Shukla says the past U.S. denial of a visa to Modi, on the rare grounds that he was accused of religious discrimination, was little protested at first, "as the details of who was responsible or not for the 2002 [anti-Muslim riots in Gujarat] were not available." But after the Indian Supreme Court investigators in 2012 absolved Modi, Shukla felt "we should normalize our relationship with Modi."
So it was "a shock," Shukla adds, when the State Department, pressed by an unusual coalition of Indian leftists, Muslims, and Christian critics in Congress - led by U.S. Rep. Joe Pitts (R., Chester) - said Modi would have to reapply to visit the United States. Penn's Wharton School rescinded a student invitation for state leader Modi to appear by video.
Will Modi now rush to accept President Obama's new invite to Washington? "People say Modi should refuse, the first time," said Shukla's visiting colleague, Rakesh Joshi, head of pediatric surgery at the 2,000-bed Civil Hospital in Ahmedabad, Gujarat.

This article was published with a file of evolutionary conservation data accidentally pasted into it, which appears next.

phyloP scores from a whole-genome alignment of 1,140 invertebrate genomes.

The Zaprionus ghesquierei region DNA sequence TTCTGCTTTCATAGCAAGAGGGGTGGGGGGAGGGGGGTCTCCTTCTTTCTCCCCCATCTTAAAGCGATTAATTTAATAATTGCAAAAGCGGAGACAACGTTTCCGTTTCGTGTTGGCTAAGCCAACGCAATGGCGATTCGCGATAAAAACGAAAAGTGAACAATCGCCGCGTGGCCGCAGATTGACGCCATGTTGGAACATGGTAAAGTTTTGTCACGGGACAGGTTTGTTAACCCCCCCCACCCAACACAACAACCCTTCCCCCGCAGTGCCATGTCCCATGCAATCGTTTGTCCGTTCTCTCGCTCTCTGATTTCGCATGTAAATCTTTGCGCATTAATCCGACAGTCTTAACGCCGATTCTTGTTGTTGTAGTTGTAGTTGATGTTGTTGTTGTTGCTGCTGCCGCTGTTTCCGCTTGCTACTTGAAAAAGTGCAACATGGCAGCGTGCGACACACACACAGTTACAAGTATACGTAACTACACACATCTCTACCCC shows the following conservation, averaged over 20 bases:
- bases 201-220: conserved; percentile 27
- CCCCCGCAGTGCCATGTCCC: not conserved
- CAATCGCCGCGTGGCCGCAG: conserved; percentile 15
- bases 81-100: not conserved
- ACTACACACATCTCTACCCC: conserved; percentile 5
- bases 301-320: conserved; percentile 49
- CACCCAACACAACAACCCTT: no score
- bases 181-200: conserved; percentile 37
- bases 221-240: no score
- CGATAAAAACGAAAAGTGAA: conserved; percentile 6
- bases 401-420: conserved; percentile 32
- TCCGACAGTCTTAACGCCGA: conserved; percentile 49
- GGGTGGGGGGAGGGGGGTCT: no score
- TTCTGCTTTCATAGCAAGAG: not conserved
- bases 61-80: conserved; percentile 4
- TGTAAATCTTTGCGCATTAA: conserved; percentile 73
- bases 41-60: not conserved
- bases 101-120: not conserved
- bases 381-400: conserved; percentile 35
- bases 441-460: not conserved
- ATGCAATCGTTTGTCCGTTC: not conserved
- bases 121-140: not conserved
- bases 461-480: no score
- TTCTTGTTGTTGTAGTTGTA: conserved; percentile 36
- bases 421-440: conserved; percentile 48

The U.S. and Penn should admit "that the treatment of Modi was wrong, and such an error should not be allowed to recur," said Shukla. "This decision to disinvite Modi was capricious and insulting. He was a global leader on the rise."
Modi and his politics should have been debated, not banned, Shukla added.
Under Modi's rule in Gujarat, "in the last 12 years, peace has prevailed in Ahmedabad. There have been no more riots, which is actually incredible," said Joshi. Religious groups still live strictly apart, but "the thought process has changed. It's now for growth."
Pitts still has "unanswered questions" from 2002, but he "is not going to oppose [Modi's] coming to the United States," Andrew Wimer, Pitts' spokesman, told me.
Pitts said Obama needed to insist that Modi's Hindu- backed Indian People's Party "demonstrate that they have broken free of their record of tolerating this kind of violence," Wimer added. But, he agreed, "the recent election that brought Modi to power wasn't about religion, but about economics, jobs, and prosperity. That is encouraging."